Summary Recommendation

Within the first 100 days of the Biden administration, the U.S. Treasury Department should publish its first-ever National Corruption Risk Assessment about the financial networks of oligarchs and kleptocrats, reviewing case studies and methods to assess vulnerabilities and risk.

That report should feed into the inaugural national strategic anti-money laundering (AML) priorities statutorily mandated to be issued by June 30 from the Financial Crimes Enforcement Network (FinCEN), which should also publish advisories later this year about Russian laundromats, bribery throughout China’s Belt and Road Initiative, and any domestic corruption around coronavirus relief.

Introduction to Treasury’s War on Corruption

The Biden administration has signaled through speeches, articles, and interviews that one of its top policy priorities will be combating corruption and kleptocracy. Treasury is uniquely positioned to put flesh on the bones of that mission as the only part of the U.S. government with a foothold in each area of the domestic and international financial systems needed to root out dirty money and apply pressure on kleptocrats and their oligarch proxies.

But like the successful effort to combat the financing of terrorism (CFT) after 9/11, Treasury must proactively rally its policy, regulatory, enforcement, and intelligence capabilities around a new war on corruption. A swift way to jump-start the process of bringing Treasury’s rich expertise on corruption to bear would be collaboration on an important assignment: Prepare Treasury’s first-ever National Corruption Risk Assessment.

Background on Treasury Risk Assessments

Treasury’s Office of Terrorist Financing and Financial Crimes (TFFC) and its predecessors have been drafting roughly 50-page reports assessing AML/CFT risks every few years since Congress mandated the first one for AML in 1999 and Treasury introduced one for CFT in 2015. In 2017, Congress required Treasury to start also issuing an overarching National Illicit Finance Strategy that incorporates the AML/CFT risk assessments.

The Trump administration came into office at the time when authoritarian malign finance and strategic corruption were clearly on the rise. But instead of drawing attention to these growing threats, the Trump administration’s main change to Treasury’s risk posture set forth by TFFC—overseen by an assistant secretary who in 2002 was a Defense Department official warning about Iraq building weapon of mass destruction (WMD) infrastructure and who later served as Trump’s special envoy for arms control—was to introduce Treasury’s first-ever risk National Proliferation Risk Assessment. WMD proliferation financing is very important and should remain on Treasury’s radar, along with other persistent threats such as drug and human trafficking. But WMD proliferation has been a widely known threat for decades, and Treasury should be careful not to signal without good reason that the risk is suddenly rising.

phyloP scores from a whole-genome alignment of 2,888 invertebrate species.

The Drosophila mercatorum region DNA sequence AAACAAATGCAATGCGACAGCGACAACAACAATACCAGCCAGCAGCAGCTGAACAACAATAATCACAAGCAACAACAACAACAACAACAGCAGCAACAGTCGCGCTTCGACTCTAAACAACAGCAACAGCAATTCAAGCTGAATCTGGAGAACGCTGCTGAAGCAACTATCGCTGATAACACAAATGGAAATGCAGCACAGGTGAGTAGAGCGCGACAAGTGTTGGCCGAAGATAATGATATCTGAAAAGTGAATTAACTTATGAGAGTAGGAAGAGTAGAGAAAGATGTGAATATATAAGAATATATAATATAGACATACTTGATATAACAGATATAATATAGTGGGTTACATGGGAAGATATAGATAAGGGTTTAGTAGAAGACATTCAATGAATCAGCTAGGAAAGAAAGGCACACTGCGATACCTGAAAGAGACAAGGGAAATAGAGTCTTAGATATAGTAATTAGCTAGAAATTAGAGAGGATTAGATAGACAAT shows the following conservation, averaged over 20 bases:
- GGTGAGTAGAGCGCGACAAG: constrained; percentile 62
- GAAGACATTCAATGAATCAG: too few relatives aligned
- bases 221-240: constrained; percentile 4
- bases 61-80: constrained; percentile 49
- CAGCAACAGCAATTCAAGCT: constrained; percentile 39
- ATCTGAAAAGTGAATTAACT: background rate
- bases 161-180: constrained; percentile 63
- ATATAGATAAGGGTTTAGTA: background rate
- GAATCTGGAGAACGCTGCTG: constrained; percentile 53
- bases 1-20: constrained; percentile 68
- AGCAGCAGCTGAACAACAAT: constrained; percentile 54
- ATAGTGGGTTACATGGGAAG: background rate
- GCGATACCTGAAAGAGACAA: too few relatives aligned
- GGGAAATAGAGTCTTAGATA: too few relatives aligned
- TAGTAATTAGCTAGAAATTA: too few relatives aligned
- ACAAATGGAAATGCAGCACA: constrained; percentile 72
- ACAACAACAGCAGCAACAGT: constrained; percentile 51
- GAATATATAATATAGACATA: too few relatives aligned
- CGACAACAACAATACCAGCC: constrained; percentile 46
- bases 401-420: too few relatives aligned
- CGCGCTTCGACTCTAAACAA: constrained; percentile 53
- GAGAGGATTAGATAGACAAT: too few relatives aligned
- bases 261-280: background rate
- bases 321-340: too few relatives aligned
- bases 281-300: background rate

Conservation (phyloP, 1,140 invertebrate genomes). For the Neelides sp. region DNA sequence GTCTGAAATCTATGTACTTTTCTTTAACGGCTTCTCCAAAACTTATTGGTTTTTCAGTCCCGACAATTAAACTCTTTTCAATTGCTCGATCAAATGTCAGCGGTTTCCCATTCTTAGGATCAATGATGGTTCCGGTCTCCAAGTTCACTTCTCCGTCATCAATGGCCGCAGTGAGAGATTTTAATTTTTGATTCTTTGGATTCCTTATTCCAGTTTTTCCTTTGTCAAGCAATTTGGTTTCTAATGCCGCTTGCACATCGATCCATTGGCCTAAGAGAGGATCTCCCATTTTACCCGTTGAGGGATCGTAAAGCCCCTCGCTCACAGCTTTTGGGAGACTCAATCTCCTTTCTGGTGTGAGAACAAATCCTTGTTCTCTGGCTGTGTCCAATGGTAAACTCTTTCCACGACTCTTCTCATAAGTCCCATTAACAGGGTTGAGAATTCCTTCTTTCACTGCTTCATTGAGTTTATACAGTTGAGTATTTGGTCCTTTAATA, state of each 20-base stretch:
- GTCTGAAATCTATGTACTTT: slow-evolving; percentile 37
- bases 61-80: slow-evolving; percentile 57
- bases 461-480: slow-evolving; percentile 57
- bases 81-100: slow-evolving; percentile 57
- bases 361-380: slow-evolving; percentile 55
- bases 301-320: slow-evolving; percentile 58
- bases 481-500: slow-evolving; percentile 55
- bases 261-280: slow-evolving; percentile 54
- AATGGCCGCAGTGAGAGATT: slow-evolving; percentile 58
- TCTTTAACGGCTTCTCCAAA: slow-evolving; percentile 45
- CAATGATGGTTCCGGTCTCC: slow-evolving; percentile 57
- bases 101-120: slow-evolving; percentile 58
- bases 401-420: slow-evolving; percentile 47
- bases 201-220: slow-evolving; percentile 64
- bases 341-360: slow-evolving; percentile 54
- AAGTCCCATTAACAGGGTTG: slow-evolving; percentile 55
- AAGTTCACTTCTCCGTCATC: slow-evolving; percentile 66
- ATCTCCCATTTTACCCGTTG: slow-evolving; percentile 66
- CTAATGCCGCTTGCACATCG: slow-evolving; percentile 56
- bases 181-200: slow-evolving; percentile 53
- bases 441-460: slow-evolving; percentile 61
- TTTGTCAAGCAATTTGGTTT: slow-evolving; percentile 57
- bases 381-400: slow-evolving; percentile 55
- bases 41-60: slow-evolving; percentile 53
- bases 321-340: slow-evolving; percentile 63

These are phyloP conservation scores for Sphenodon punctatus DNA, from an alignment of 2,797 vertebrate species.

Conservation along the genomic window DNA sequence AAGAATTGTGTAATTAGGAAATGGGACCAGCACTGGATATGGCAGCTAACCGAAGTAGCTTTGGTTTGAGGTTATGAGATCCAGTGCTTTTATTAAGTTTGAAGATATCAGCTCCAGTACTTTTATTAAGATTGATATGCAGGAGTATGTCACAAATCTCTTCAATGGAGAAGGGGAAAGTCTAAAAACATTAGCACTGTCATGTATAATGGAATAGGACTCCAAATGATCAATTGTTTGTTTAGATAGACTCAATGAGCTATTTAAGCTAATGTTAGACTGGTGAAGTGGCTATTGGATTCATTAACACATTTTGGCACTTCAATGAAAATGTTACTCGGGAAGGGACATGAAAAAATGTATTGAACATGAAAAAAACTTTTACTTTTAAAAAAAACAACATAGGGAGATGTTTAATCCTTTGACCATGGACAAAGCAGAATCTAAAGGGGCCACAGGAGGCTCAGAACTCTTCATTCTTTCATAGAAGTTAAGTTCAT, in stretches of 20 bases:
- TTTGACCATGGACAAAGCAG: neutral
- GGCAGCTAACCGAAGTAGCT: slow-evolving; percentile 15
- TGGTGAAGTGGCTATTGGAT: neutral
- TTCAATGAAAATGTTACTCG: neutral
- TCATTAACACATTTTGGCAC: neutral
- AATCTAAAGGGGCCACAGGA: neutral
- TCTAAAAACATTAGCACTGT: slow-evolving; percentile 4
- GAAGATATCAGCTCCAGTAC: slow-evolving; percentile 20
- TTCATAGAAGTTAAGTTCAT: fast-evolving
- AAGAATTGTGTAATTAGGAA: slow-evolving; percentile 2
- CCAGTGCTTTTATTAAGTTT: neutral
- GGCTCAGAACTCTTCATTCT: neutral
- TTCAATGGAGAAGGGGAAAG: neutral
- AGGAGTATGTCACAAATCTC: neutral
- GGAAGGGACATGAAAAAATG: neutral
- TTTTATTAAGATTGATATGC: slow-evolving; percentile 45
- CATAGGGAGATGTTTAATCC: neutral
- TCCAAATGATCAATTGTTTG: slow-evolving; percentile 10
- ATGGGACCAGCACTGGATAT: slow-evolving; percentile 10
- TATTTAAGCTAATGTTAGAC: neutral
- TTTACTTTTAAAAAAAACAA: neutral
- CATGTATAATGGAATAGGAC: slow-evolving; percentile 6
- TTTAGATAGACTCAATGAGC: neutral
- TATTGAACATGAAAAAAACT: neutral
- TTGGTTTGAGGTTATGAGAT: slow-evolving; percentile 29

National Corruption Risk Assessment

Under the Biden administration, TFFC should introduce the first-ever National Corruption Risk Assessment, focused on the financial networks of major kleptocracies and associated oligarchs, reviewing case studies and methods to assess vulnerabilities and risk.

To draw public attention to these issues, Treasury should declassify and publicly disclose in the report new information about Russian malign finance. This disclosure could be limited to an unreported case study, similar to how a 2018 sanctions press release revealed that Kremlin-connected oligarch Oleg Deripaska and a GRU officer who works for him bankrolled a pro-Russian political party in Montenegro (ahead of a 2016 election that was a de facto referendum on NATO membership). A stronger option would be to release an assessment (if it can indeed be confirmed by the U.S. intelligence community) about how the FSB’s Directorate K, which is officially supposed to investigate financial crimes, actually does the opposite by overseeing and controlling Russia’s biggest money laundering channels into the West, ranging from the Moldovan Laundromat to the Deutsche Bank mirror-trading scheme (as reported by Catherine Belton on pages 408-410 of Putin’s People).

The National Corruption Risk Assessment might also cover how Chinese companies and executives engage in bribery and other forms of graft to secure business contracts throughout the Belt and Road Initiative. Domestic U.S. corruption should also be covered, such as if Treasury is able to quickly identify any cases or risk factors of potential favoritism around big recipients of coronavirus relief funding. Finally, the report should explain how ill-gotten gains are laundered through dealings in real estate, fine art, and trade.